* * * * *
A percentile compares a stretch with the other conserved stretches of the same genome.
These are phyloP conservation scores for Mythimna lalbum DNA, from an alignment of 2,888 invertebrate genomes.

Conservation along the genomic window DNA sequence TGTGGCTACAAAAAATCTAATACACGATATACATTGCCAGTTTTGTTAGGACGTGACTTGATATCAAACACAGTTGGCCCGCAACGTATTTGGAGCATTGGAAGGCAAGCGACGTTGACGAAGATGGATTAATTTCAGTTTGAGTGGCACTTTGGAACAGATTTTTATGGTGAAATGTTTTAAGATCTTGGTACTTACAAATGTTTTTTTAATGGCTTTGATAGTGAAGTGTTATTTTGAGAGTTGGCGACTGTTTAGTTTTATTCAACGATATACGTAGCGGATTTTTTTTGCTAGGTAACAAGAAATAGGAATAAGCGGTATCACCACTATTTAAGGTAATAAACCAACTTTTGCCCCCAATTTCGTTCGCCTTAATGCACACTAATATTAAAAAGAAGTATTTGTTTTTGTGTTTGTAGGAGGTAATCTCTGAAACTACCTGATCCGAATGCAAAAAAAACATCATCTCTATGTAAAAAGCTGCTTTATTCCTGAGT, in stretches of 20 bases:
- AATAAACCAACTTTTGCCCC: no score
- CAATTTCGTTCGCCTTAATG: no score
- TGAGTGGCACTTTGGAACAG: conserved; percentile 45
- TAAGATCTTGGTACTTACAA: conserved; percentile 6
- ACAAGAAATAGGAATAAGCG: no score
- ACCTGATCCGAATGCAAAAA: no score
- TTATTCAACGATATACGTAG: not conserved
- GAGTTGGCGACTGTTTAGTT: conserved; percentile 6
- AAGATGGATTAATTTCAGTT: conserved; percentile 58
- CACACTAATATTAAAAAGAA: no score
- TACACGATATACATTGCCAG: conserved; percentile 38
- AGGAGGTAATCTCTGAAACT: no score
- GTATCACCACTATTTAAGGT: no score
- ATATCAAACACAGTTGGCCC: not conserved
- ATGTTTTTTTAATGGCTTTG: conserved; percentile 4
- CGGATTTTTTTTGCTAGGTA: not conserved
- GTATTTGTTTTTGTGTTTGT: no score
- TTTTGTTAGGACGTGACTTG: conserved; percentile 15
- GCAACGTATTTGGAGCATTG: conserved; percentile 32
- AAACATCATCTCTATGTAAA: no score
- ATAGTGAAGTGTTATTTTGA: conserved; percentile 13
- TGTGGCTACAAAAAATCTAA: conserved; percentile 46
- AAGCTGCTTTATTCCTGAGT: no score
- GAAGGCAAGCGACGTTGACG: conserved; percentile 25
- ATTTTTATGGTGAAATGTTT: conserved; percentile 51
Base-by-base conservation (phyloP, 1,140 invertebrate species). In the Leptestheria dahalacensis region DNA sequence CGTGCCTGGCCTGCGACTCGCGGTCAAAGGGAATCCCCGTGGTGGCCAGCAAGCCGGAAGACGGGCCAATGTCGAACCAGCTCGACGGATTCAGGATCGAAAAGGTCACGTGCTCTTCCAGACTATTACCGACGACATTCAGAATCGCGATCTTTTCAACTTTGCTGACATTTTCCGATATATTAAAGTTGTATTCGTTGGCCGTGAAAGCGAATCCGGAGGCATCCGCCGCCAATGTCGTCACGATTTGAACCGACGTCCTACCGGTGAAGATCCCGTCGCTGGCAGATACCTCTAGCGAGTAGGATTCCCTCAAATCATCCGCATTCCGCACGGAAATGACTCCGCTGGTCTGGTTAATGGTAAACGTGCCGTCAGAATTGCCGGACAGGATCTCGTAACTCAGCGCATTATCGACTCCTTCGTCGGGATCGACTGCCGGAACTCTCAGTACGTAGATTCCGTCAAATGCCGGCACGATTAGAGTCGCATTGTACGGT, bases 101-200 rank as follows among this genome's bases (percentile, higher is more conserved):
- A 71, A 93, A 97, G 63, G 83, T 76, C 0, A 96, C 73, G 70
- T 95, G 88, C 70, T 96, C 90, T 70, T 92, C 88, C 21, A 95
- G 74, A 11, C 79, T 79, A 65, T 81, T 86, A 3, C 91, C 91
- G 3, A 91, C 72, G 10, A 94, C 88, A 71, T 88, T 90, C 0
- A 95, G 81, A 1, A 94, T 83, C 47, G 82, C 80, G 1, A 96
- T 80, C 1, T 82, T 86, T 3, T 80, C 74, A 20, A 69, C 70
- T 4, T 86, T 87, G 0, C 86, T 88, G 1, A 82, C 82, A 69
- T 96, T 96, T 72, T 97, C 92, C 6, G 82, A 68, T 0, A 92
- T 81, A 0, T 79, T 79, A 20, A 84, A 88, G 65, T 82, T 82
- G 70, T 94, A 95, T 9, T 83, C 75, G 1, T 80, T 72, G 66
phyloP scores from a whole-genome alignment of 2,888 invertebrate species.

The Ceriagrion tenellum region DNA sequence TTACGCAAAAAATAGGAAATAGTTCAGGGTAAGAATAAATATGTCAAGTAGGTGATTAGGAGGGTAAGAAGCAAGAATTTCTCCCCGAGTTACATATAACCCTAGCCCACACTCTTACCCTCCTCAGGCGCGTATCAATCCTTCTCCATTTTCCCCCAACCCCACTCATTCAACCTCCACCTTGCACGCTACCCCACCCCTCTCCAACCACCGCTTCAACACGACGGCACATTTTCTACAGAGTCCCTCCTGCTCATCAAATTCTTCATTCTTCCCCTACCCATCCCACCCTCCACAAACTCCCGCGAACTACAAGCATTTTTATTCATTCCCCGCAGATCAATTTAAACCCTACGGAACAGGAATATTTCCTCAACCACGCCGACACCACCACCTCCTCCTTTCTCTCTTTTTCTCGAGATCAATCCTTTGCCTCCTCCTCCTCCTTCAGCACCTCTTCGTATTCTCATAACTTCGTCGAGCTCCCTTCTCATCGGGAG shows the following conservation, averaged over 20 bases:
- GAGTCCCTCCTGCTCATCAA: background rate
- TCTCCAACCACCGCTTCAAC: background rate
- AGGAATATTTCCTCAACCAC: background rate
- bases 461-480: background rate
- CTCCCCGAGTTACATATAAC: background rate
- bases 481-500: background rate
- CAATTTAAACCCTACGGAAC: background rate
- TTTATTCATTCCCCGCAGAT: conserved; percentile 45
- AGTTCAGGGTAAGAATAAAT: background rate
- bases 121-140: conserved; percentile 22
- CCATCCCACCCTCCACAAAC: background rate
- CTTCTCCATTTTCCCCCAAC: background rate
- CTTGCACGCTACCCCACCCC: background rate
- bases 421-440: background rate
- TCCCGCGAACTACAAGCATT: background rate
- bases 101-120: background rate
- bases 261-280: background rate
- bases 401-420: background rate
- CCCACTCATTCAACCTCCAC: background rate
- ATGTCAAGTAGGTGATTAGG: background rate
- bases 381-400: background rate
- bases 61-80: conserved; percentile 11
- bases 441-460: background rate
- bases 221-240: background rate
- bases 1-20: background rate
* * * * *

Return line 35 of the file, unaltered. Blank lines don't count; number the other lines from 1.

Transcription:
- T 80, C 1, T 82, T 86, T 3, T 80, C 74, A 20, A 69, C 70